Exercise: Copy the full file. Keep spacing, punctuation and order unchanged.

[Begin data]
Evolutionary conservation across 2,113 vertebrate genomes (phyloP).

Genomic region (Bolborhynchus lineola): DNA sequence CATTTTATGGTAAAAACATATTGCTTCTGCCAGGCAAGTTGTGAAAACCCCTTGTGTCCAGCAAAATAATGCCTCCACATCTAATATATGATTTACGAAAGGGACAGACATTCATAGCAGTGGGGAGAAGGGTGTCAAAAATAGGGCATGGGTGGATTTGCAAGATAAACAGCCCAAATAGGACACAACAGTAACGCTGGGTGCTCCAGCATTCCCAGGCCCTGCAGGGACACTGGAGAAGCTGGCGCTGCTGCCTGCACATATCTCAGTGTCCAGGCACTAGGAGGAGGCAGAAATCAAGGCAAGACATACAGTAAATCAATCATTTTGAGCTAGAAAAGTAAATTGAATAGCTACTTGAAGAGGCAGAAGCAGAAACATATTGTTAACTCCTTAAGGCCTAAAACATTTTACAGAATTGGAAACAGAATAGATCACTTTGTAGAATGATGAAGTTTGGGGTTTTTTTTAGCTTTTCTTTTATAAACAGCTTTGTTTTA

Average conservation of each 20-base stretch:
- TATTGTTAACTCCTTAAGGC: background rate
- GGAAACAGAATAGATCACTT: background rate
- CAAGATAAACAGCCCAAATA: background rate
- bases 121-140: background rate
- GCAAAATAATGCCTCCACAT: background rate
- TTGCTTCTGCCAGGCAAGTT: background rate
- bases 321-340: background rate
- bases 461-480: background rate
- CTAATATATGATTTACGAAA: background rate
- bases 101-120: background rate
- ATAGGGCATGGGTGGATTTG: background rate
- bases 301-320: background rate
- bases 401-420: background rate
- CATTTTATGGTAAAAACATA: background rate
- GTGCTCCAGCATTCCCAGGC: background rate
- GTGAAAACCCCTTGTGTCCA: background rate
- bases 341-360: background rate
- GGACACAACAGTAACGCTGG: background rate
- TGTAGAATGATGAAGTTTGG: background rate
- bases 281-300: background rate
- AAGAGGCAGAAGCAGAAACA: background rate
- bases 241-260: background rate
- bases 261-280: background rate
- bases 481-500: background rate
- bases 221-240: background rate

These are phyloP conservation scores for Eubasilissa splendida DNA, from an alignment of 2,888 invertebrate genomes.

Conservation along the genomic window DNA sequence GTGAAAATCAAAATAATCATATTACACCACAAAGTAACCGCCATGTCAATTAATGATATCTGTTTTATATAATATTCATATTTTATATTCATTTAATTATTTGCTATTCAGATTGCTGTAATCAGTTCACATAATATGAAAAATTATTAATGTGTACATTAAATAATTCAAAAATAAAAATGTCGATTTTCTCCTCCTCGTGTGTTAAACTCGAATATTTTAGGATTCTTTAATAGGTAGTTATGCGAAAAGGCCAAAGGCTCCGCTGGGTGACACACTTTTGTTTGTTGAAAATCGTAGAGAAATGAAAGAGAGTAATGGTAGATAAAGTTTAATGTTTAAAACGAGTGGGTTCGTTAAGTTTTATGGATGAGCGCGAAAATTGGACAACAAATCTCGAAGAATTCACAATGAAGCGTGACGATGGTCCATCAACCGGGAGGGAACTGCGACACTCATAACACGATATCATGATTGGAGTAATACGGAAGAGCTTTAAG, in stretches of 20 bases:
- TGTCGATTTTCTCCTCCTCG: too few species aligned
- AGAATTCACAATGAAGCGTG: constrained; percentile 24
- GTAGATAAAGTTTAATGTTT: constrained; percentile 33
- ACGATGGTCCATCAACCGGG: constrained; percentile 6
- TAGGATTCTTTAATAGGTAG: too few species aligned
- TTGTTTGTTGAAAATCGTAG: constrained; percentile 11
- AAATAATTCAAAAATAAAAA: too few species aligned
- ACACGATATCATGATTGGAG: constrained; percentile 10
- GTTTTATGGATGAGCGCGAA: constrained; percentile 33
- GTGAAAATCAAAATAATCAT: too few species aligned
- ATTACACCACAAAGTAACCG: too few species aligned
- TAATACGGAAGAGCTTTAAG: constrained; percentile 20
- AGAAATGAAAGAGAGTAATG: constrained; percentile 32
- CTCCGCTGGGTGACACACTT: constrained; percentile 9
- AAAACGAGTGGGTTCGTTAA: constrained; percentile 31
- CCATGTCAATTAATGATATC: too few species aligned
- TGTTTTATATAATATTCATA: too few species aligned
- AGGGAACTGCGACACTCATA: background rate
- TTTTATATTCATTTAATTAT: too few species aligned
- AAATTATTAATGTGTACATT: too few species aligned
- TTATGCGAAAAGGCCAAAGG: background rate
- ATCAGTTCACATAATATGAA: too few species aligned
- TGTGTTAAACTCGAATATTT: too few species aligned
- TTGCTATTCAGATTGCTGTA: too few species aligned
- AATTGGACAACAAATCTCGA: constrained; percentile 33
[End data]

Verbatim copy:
Evolutionary conservation across 2,113 vertebrate genomes (phyloP).

Genomic region (Bolborhynchus lineola): DNA sequence CATTTTATGGTAAAAACATATTGCTTCTGCCAGGCAAGTTGTGAAAACCCCTTGTGTCCAGCAAAATAATGCCTCCACATCTAATATATGATTTACGAAAGGGACAGACATTCATAGCAGTGGGGAGAAGGGTGTCAAAAATAGGGCATGGGTGGATTTGCAAGATAAACAGCCCAAATAGGACACAACAGTAACGCTGGGTGCTCCAGCATTCCCAGGCCCTGCAGGGACACTGGAGAAGCTGGCGCTGCTGCCTGCACATATCTCAGTGTCCAGGCACTAGGAGGAGGCAGAAATCAAGGCAAGACATACAGTAAATCAATCATTTTGAGCTAGAAAAGTAAATTGAATAGCTACTTGAAGAGGCAGAAGCAGAAACATATTGTTAACTCCTTAAGGCCTAAAACATTTTACAGAATTGGAAACAGAATAGATCACTTTGTAGAATGATGAAGTTTGGGGTTTTTTTTAGCTTTTCTTTTATAAACAGCTTTGTTTTA

Average conservation of each 20-base stretch:
- TATTGTTAACTCCTTAAGGC: background rate
- GGAAACAGAATAGATCACTT: background rate
- CAAGATAAACAGCCCAAATA: background rate
- bases 121-140: background rate
- GCAAAATAATGCCTCCACAT: background rate
- TTGCTTCTGCCAGGCAAGTT: background rate
- bases 321-340: background rate
- bases 461-480: background rate
- CTAATATATGATTTACGAAA: background rate
- bases 101-120: background rate
- ATAGGGCATGGGTGGATTTG: background rate
- bases 301-320: background rate
- bases 401-420: background rate
- CATTTTATGGTAAAAACATA: background rate
- GTGCTCCAGCATTCCCAGGC: background rate
- GTGAAAACCCCTTGTGTCCA: background rate
- bases 341-360: background rate
- GGACACAACAGTAACGCTGG: background rate
- TGTAGAATGATGAAGTTTGG: background rate
- bases 281-300: background rate
- AAGAGGCAGAAGCAGAAACA: background rate
- bases 241-260: background rate
- bases 261-280: background rate
- bases 481-500: background rate
- bases 221-240: background rate

These are phyloP conservation scores for Eubasilissa splendida DNA, from an alignment of 2,888 invertebrate genomes.

Conservation along the genomic window DNA sequence GTGAAAATCAAAATAATCATATTACACCACAAAGTAACCGCCATGTCAATTAATGATATCTGTTTTATATAATATTCATATTTTATATTCATTTAATTATTTGCTATTCAGATTGCTGTAATCAGTTCACATAATATGAAAAATTATTAATGTGTACATTAAATAATTCAAAAATAAAAATGTCGATTTTCTCCTCCTCGTGTGTTAAACTCGAATATTTTAGGATTCTTTAATAGGTAGTTATGCGAAAAGGCCAAAGGCTCCGCTGGGTGACACACTTTTGTTTGTTGAAAATCGTAGAGAAATGAAAGAGAGTAATGGTAGATAAAGTTTAATGTTTAAAACGAGTGGGTTCGTTAAGTTTTATGGATGAGCGCGAAAATTGGACAACAAATCTCGAAGAATTCACAATGAAGCGTGACGATGGTCCATCAACCGGGAGGGAACTGCGACACTCATAACACGATATCATGATTGGAGTAATACGGAAGAGCTTTAAG, in stretches of 20 bases:
- TGTCGATTTTCTCCTCCTCG: too few species aligned
- AGAATTCACAATGAAGCGTG: constrained; percentile 24
- GTAGATAAAGTTTAATGTTT: constrained; percentile 33
- ACGATGGTCCATCAACCGGG: constrained; percentile 6
- TAGGATTCTTTAATAGGTAG: too few species aligned
- TTGTTTGTTGAAAATCGTAG: constrained; percentile 11
- AAATAATTCAAAAATAAAAA: too few species aligned
- ACACGATATCATGATTGGAG: constrained; percentile 10
- GTTTTATGGATGAGCGCGAA: constrained; percentile 33
- GTGAAAATCAAAATAATCAT: too few species aligned
- ATTACACCACAAAGTAACCG: too few species aligned
- TAATACGGAAGAGCTTTAAG: constrained; percentile 20
- AGAAATGAAAGAGAGTAATG: constrained; percentile 32
- CTCCGCTGGGTGACACACTT: constrained; percentile 9
- AAAACGAGTGGGTTCGTTAA: constrained; percentile 31
- CCATGTCAATTAATGATATC: too few species aligned
- TGTTTTATATAATATTCATA: too few species aligned
- AGGGAACTGCGACACTCATA: background rate
- TTTTATATTCATTTAATTAT: too few species aligned
- AAATTATTAATGTGTACATT: too few species aligned
- TTATGCGAAAAGGCCAAAGG: background rate
- ATCAGTTCACATAATATGAA: too few species aligned
- TGTGTTAAACTCGAATATTT: too few species aligned
- TTGCTATTCAGATTGCTGTA: too few species aligned
- AATTGGACAACAAATCTCGA: constrained; percentile 33